The cease-fire agreement that Israel accepted Wednesday night to end the current round of Palestinian rocket and missile attacks is not a good deal for Israel by any stretch of the imagination.
At best, Israel and Hamas are placed on the same moral plane. The cease-fire erases the distinction between Israel, a peace-seeking liberal democracy that wants simply to defend its citizens, and Hamas, a genocidal jihadist terrorist outfit that seeks the eradication of the Jewish people and the destruction of Israel.
Under international law, Israel is not just within its rights to defend itself from Hamas. It is required to. International law requires all states to treat Hamas terrorists as criminals and deny them safe haven and financing. But the cease-fire agreement requires both the Israeli policeman and the Hamas criminal to hold their fire.
At worst, the cease-fire places Israel beneath Hamas. The first two clauses require both sides to end hostilities. The third suggests Israel is expected to make further concessions to Hamas after the firing stops.
Then there is the cease-fire’s elevation of Egypt’s Muslim Brotherhood government to the role of responsible adult. Hamas is the Palestinian branch of the Muslim Brotherhood. Egyptian President Muhamad Morsi openly supports Hamas. Morsi sent his Prime Minister Hesham Kandil to Gaza to personally express the Egyptian government’s support for Hamas’s criminal assault against Israeli civilians.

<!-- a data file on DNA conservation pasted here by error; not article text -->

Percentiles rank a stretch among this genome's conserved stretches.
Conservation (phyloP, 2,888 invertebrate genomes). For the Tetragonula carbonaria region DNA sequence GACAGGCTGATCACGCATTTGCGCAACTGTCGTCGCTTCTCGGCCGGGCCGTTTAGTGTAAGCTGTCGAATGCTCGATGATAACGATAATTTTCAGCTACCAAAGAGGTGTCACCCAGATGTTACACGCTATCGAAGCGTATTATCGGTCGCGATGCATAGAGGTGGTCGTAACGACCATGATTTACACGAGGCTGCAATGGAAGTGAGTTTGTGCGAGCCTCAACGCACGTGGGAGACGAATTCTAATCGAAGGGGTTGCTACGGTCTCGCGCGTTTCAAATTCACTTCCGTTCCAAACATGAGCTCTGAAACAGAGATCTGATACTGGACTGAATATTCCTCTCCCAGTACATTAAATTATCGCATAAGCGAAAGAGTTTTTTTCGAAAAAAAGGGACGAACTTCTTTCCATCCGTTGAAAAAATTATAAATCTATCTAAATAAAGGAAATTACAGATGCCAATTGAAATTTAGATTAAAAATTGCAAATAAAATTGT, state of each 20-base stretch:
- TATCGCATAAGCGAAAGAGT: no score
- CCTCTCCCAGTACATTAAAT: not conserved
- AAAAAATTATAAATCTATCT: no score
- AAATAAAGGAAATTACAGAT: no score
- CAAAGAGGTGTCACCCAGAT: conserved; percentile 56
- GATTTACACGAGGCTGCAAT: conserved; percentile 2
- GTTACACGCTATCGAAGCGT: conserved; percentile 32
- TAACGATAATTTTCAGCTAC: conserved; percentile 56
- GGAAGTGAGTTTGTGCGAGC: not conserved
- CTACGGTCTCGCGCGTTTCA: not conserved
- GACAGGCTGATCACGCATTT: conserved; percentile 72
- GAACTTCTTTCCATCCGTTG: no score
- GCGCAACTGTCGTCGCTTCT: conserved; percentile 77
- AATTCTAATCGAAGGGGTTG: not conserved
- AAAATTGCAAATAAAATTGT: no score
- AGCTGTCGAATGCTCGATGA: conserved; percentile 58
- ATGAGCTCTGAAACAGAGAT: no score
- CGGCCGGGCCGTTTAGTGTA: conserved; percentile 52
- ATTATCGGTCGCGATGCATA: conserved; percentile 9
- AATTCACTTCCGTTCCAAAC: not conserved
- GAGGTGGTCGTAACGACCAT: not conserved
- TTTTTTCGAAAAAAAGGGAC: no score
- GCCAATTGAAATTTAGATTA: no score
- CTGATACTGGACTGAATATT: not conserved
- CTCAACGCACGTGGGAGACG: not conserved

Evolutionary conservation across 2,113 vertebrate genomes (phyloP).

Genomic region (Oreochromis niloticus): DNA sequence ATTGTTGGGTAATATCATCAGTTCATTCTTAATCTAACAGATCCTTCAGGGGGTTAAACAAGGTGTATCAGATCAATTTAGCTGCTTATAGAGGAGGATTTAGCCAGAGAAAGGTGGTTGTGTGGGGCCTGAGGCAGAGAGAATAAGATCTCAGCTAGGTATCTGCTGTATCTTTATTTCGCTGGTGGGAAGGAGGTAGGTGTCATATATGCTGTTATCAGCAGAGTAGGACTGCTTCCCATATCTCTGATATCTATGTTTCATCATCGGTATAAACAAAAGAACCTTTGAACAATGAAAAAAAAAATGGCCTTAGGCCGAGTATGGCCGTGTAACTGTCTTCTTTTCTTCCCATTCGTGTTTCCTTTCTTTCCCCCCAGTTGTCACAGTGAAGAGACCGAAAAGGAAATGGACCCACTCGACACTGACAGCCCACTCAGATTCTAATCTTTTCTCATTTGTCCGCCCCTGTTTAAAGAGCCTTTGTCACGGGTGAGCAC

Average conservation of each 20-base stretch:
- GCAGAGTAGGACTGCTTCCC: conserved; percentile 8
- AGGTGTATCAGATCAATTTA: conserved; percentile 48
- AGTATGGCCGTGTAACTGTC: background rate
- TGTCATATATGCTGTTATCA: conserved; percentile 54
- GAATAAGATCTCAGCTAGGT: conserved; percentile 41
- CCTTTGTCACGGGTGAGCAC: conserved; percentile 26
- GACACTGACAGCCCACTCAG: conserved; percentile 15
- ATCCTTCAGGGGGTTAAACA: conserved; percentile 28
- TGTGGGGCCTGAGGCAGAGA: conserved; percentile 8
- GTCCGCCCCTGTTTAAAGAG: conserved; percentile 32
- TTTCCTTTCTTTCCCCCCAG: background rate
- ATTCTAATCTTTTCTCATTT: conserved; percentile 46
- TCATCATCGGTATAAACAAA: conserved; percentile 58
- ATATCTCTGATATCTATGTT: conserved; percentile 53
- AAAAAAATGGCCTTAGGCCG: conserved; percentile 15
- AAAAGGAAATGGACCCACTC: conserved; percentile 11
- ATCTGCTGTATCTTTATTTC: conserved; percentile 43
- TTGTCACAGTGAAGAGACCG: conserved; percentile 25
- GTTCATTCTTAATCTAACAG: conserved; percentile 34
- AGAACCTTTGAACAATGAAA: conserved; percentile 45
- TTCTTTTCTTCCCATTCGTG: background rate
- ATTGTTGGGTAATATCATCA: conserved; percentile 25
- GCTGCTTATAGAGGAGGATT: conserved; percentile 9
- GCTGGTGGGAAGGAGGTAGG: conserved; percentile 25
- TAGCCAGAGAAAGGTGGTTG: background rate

Over the weekend, Egypt’s Muslim Brotherhood held what the media claimed was a stormy meeting. Its members were split over what to do about Israel. Half wanted to go to war with Israel immediately. The other half called for waiting until the Egyptian military is prepared for war. In the end, the voices calling for patient preparation for war won the day.
And for their patience, the Muslim Brothers received the plaudits of the US government. Secretary of State Hillary Clinton and her boss President Barack Obama were effusive in their praise of the Egyptian government, and joined Egypt in placing Israel on the same moral plane as a terrorist group.
Moreover, Obama and Clinton compelled Israel to accept wording in the cease-fire that arguably makes Egypt the arbiter of Israeli and Palestinian compliance with the agreement.
Aside from the administration’s de facto support for the Hamas regime in Gaza, it is hard to think of a greater humiliation than Israel being forced to submit complaints to its sworn enemy about the actions of the sworn enemy’s terrorist client.
And yet, for all of that, it isn’t clear that Israel had a better option than to sign on the dotted line. Israel might have gotten better results if Prime Minister Binyamin Netanyahu and Defense Minister Ehud Barak had ordered the ground forces poised at the border to take out a few Hamas ground installations. It certainly would make sense for Israel to end Gaza’s electricity supply.
But as it stands today, a full-blown ground invasion in the mold of the 2002 Defensive Shield Operation, where Israel seized control of Judea and Samaria from Palestinian terror groups and reasserted its security control over the Palestinian areas, so ending the Palestinian terror onslaught against Jerusalem and central Israel, was not in the cards.
Israel is in a strategic trap. And it is one of its own making. Starting with the Rabin-Peres government’s decision to embrace the PLO terrorist organization as a peace partner in 1993, Israel has been in strategic retreat. Each incremental retreat by Israel has empowered its worst enemies both militarily and diplomatically and weakened the Jewish state militarily and diplomatically.
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